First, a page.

Wednesday, June 1, 2016

Three Poems by Harry Underdown

By the Wind Deformed

A cypress clings stubbornly
to life atop the ocean-side
bluff, pressed close to the
sands and rock, deformed
by the wind, pointing out
the direction in which its
daily oppressor has fled,
not the direction from
which it always arrives,
apparently more intent on
accusation than on prevention.

A Gordian Knot

Unable to simply slip
the hook from a blue gill's
mouth because it has
disappeared down the fish's
throat, unwilling to lose his
quarter-dollar's worth of
tackle by cutting the line,
a father hacks clumsily at
the blinking head with a
dull knife to "put the poor
thing out of its misery,"
uses the blade to open its
throat, tears out the hook,
and, as he kicks the body,
still twitching, into the
lake, explains to his son,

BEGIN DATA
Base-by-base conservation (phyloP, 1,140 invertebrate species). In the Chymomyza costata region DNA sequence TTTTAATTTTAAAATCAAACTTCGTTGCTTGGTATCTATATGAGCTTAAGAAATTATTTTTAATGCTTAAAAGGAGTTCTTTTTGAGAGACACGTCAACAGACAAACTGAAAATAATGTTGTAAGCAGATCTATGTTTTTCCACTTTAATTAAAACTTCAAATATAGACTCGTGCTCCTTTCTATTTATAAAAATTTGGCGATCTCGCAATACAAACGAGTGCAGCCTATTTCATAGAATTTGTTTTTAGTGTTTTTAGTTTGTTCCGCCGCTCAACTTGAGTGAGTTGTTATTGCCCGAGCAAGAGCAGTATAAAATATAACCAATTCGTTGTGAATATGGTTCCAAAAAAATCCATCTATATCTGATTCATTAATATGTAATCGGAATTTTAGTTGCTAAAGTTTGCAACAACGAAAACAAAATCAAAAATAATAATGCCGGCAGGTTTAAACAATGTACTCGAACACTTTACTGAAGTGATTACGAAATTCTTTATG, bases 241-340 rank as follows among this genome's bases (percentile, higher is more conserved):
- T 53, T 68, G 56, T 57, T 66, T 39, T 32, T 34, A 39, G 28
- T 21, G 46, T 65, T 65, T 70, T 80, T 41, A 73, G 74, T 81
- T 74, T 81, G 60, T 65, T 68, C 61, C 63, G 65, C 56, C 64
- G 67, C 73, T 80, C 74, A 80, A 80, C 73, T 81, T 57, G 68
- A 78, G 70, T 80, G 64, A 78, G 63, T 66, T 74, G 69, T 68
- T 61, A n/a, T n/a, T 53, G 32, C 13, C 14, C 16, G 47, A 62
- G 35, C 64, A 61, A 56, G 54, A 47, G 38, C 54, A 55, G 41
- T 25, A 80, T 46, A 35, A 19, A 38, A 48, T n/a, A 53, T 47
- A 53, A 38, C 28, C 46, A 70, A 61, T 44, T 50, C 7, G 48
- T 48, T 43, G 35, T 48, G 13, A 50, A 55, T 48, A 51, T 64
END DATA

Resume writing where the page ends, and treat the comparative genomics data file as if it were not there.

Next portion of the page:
"Now it will deteriorate
and go back to nature" as
if congratulating himself
on a job well done.  Let's
hope people express
similar sentiments when
the time comes to dispose
of his remains.


Two crows confer
on a spruce snag,
sizing up their
opportunities down
below and sharing
a wink.  They've
seen something
shining in the
undergrowth:  an
aluminum candy
wrapper or a
wedding ring.

The anatomically superfluous Harry Underdown is a man of many tongues who has his finger in many pies.  He keeps his ears to the grindstone and his noses to the ground.  All of which makes him a natural at "X-treme Twister," but is hell on his posture.